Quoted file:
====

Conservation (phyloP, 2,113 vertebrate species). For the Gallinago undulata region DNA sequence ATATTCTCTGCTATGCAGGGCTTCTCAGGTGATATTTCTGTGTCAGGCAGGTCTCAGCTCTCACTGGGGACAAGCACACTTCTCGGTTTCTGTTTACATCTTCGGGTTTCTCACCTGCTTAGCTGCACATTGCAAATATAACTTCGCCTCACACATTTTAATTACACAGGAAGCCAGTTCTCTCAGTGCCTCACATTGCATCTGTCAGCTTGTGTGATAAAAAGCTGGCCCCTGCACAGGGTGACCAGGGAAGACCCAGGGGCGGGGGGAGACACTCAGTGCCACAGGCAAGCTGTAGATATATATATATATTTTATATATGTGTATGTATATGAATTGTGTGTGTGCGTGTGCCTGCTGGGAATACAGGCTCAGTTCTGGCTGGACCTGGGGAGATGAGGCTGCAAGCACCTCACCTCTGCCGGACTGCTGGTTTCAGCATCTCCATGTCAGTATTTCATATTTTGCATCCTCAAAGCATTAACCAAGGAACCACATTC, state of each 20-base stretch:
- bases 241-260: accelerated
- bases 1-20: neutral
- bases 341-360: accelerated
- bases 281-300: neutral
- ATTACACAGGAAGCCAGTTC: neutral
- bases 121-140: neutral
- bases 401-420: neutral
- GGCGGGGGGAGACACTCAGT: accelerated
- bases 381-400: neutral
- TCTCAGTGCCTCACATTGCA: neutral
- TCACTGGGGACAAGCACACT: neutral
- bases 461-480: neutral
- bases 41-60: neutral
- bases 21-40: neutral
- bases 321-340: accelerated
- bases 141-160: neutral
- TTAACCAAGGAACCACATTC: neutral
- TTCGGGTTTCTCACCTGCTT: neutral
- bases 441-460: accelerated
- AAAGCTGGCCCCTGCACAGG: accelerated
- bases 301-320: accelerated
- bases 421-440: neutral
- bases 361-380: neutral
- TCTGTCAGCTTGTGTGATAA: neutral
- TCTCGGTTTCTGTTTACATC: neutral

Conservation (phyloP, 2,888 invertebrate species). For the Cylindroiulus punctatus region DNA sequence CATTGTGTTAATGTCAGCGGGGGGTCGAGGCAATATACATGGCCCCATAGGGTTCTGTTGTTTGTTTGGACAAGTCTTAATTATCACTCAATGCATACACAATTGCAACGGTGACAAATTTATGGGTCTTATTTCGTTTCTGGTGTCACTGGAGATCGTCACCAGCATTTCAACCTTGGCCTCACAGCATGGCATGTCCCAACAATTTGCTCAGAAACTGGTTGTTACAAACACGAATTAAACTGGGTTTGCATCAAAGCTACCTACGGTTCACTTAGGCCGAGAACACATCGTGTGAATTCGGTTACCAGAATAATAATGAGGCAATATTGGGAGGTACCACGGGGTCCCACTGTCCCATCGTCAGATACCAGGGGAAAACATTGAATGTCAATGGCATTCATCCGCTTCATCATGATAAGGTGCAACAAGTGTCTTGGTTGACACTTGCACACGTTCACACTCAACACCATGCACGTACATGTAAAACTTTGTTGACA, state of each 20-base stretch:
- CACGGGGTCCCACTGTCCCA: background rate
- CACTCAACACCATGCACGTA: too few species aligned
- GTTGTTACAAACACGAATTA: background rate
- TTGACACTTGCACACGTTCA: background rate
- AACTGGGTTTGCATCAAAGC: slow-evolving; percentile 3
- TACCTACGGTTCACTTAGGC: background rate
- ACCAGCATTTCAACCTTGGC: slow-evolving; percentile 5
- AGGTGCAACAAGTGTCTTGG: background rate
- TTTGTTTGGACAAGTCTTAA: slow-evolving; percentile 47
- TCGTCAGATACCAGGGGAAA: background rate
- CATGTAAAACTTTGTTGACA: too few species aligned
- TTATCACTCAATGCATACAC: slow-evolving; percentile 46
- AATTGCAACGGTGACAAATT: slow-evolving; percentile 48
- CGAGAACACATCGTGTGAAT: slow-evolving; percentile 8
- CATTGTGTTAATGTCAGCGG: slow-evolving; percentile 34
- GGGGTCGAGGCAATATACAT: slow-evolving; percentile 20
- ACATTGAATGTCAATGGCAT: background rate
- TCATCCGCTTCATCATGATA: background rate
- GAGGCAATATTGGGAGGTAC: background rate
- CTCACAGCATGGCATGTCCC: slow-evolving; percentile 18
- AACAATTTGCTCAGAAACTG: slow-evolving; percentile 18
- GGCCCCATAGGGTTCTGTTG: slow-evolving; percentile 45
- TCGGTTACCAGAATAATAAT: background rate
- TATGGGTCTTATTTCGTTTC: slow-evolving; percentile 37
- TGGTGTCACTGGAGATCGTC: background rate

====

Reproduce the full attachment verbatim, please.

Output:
Conservation (phyloP, 2,113 vertebrate species). For the Gallinago undulata region DNA sequence ATATTCTCTGCTATGCAGGGCTTCTCAGGTGATATTTCTGTGTCAGGCAGGTCTCAGCTCTCACTGGGGACAAGCACACTTCTCGGTTTCTGTTTACATCTTCGGGTTTCTCACCTGCTTAGCTGCACATTGCAAATATAACTTCGCCTCACACATTTTAATTACACAGGAAGCCAGTTCTCTCAGTGCCTCACATTGCATCTGTCAGCTTGTGTGATAAAAAGCTGGCCCCTGCACAGGGTGACCAGGGAAGACCCAGGGGCGGGGGGAGACACTCAGTGCCACAGGCAAGCTGTAGATATATATATATATTTTATATATGTGTATGTATATGAATTGTGTGTGTGCGTGTGCCTGCTGGGAATACAGGCTCAGTTCTGGCTGGACCTGGGGAGATGAGGCTGCAAGCACCTCACCTCTGCCGGACTGCTGGTTTCAGCATCTCCATGTCAGTATTTCATATTTTGCATCCTCAAAGCATTAACCAAGGAACCACATTC, state of each 20-base stretch:
- bases 241-260: accelerated
- bases 1-20: neutral
- bases 341-360: accelerated
- bases 281-300: neutral
- ATTACACAGGAAGCCAGTTC: neutral
- bases 121-140: neutral
- bases 401-420: neutral
- GGCGGGGGGAGACACTCAGT: accelerated
- bases 381-400: neutral
- TCTCAGTGCCTCACATTGCA: neutral
- TCACTGGGGACAAGCACACT: neutral
- bases 461-480: neutral
- bases 41-60: neutral
- bases 21-40: neutral
- bases 321-340: accelerated
- bases 141-160: neutral
- TTAACCAAGGAACCACATTC: neutral
- TTCGGGTTTCTCACCTGCTT: neutral
- bases 441-460: accelerated
- AAAGCTGGCCCCTGCACAGG: accelerated
- bases 301-320: accelerated
- bases 421-440: neutral
- bases 361-380: neutral
- TCTGTCAGCTTGTGTGATAA: neutral
- TCTCGGTTTCTGTTTACATC: neutral

Conservation (phyloP, 2,888 invertebrate species). For the Cylindroiulus punctatus region DNA sequence CATTGTGTTAATGTCAGCGGGGGGTCGAGGCAATATACATGGCCCCATAGGGTTCTGTTGTTTGTTTGGACAAGTCTTAATTATCACTCAATGCATACACAATTGCAACGGTGACAAATTTATGGGTCTTATTTCGTTTCTGGTGTCACTGGAGATCGTCACCAGCATTTCAACCTTGGCCTCACAGCATGGCATGTCCCAACAATTTGCTCAGAAACTGGTTGTTACAAACACGAATTAAACTGGGTTTGCATCAAAGCTACCTACGGTTCACTTAGGCCGAGAACACATCGTGTGAATTCGGTTACCAGAATAATAATGAGGCAATATTGGGAGGTACCACGGGGTCCCACTGTCCCATCGTCAGATACCAGGGGAAAACATTGAATGTCAATGGCATTCATCCGCTTCATCATGATAAGGTGCAACAAGTGTCTTGGTTGACACTTGCACACGTTCACACTCAACACCATGCACGTACATGTAAAACTTTGTTGACA, state of each 20-base stretch:
- CACGGGGTCCCACTGTCCCA: background rate
- CACTCAACACCATGCACGTA: too few species aligned
- GTTGTTACAAACACGAATTA: background rate
- TTGACACTTGCACACGTTCA: background rate
- AACTGGGTTTGCATCAAAGC: slow-evolving; percentile 3
- TACCTACGGTTCACTTAGGC: background rate
- ACCAGCATTTCAACCTTGGC: slow-evolving; percentile 5
- AGGTGCAACAAGTGTCTTGG: background rate
- TTTGTTTGGACAAGTCTTAA: slow-evolving; percentile 47
- TCGTCAGATACCAGGGGAAA: background rate
- CATGTAAAACTTTGTTGACA: too few species aligned
- TTATCACTCAATGCATACAC: slow-evolving; percentile 46
- AATTGCAACGGTGACAAATT: slow-evolving; percentile 48
- CGAGAACACATCGTGTGAAT: slow-evolving; percentile 8
- CATTGTGTTAATGTCAGCGG: slow-evolving; percentile 34
- GGGGTCGAGGCAATATACAT: slow-evolving; percentile 20
- ACATTGAATGTCAATGGCAT: background rate
- TCATCCGCTTCATCATGATA: background rate
- GAGGCAATATTGGGAGGTAC: background rate
- CTCACAGCATGGCATGTCCC: slow-evolving; percentile 18
- AACAATTTGCTCAGAAACTG: slow-evolving; percentile 18
- GGCCCCATAGGGTTCTGTTG: slow-evolving; percentile 45
- TCGGTTACCAGAATAATAAT: background rate
- TATGGGTCTTATTTCGTTTC: slow-evolving; percentile 37
- TGGTGTCACTGGAGATCGTC: background rate